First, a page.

“I won’t treat it lightly. In the gay world, may politics din. I told Direk Darryl the generation gap. Iba ang panahon ng bading nu’ng araw at iba ang bading in this generation.”

The script is satirical. “It’s really funny because the situation is very serious,” Torre explained. “So your approach is don’t play it comedy, but very, very serious.

“Nakakatawa siya because it holds through. Not just laughing for the sake of laughter. Comedy by recognition. Somehow bordering on a black comedy. Comedy of the gallows.”

The script, also written by Yap, is not just a presentation of the gay community that is often shallow. “Part of the story is that there is a betrayal by the protégé of her being a mentor, so makakahugot ka rin doon,” Torre said. “In fact, it’s very controversial because he tackled a lot of other issues. 

“In my character, it’s about the conflict of the old school ng mga bading and the millennials. You will see the generation gap even in the sexual preferences. That’s part of the movie. It’s not just a fun action flick. The movie has a lot of things to talk about, apart from just being gay or lesbian.”

The whole “thesis” of the story is about gays fighting for their rights, respect and position. “The content in Direct Darryl’s story, the old school gays were very submissive about,” Torre explained.

“They were not accepted in society, so their tendency is to withdraw. Unlike the millennial gays, they always want to fight back. That’s very clear in the movie. That’s why accept na lang tayo. That’s Mother’s Joy litany. Para sa kanya, pantay pantay ang bakla.”

Torre noted, however, that Yap’s “Barumbadings” is not only comedy and action. “It’s silly, funny, but true,” the actor said. “It’s a comedy by recognition. What’s nice with Direk Darryl, he lets me be.

“Most of my scenes were take one. Even the accidents are part of the reality of the film. It’s always the director’s vision. So pag naintindihan ko na ang gusto niyang ipagawa, I just deliver.”

Filming “Barumbadings” with Yap took only eight working days. Still, doing all his scenes was a major challenge for Torre. The film starts streaming on Vivamax on November 5.

“First time ko sa buong buhay ko to wear a bra,” he shared. “I empathize with the women how uncomfortable it is. First time ko din to wear eyelashes. There was also a scene where Mother Joy has to make an ultimate sacrifice without the protégés knowing it. That was a very difficult scene for me.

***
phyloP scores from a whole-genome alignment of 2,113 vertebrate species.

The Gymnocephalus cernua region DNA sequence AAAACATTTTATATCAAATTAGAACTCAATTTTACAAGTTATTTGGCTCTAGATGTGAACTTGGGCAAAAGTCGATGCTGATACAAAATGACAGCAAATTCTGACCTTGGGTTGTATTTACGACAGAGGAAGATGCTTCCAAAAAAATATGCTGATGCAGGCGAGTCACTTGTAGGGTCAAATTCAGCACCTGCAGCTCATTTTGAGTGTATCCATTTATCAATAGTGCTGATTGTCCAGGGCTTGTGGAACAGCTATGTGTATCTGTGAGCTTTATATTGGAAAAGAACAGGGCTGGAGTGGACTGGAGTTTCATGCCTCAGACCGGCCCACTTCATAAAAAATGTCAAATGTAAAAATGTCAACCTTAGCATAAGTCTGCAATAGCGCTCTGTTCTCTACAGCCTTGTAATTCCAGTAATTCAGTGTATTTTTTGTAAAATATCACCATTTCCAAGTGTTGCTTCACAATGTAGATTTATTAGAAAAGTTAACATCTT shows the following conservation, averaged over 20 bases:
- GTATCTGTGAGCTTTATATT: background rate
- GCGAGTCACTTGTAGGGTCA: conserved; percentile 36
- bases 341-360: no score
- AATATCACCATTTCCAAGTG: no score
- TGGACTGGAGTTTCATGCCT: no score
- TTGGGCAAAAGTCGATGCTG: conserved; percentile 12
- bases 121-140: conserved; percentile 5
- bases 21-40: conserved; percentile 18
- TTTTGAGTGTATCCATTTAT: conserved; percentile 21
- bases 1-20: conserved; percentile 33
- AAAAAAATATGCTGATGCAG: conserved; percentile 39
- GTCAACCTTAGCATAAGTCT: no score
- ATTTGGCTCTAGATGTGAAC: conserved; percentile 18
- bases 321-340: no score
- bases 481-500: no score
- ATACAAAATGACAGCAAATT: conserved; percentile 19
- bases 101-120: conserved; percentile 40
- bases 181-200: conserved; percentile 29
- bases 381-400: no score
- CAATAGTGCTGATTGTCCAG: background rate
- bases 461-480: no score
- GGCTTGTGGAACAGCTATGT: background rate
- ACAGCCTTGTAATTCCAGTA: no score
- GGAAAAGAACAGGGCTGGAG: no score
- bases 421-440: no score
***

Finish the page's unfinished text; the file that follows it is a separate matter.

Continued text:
“Alam mo naman si Direk Darryl, ang bilis niyang mag-trabaho. For the entire movie, we shot for seven or eight days. But that was a fun shoot. Nahirapan talaga ako sa mga emotional na eksena, but at the same time you have to deliver it in a very feminine way.

“Your feelings are very manly, pero kailangan ilabas mo in a very feminine way, with mascara smearing. You’re showing your deepest emotions in a very, not flamboyant, but malambing way. Pwede ka namang humagulgol, but you should taper the scene down. Dapat very womanly.”

Walking in a three-inch heels is likewise a difficult, first-time challenge for Torre. “That’s a pain, but I really enjoyed doing my scenes. Lahat sila were a challenge for me. It was fun. All the scenes I really enjoyed because it was my first time to do them.”

He remembers veteran Hollywood actor Terence Stamp, who became his idol when the latter brilliantly played a transgender in director Stephan Elliot’s “The Adventures of Priscilla, Queen of the Desert” (1994).

“Naging idol ko si Terence Stamp sa ‘Priscilla, Queen of the Desert.’ He is a very respected British actor for ‘The Collector’ [1965], but when he did “Priscilla, Queen of the Desert, butch na butch siya. He is one of my idols.”

Through the years, Torre encountered many gay individuals who became his friends. He never received any indecent proposals even when he was younger, only friendship.

“Whoever made any advances somehow, I was able to say outrightly, ‘No’ in a very nice way. I was never bastos to them. I never entertained any advances. It’s only about respect. They respected me and I respected them.

“So relationship and friendship were up to that point. My gay friends, fashion icons Ruben Nazareth and Dennis Tan, who passed away already, became my pegs for my role. I saw how caring they were and motherly. Thank God, respect begets respect.”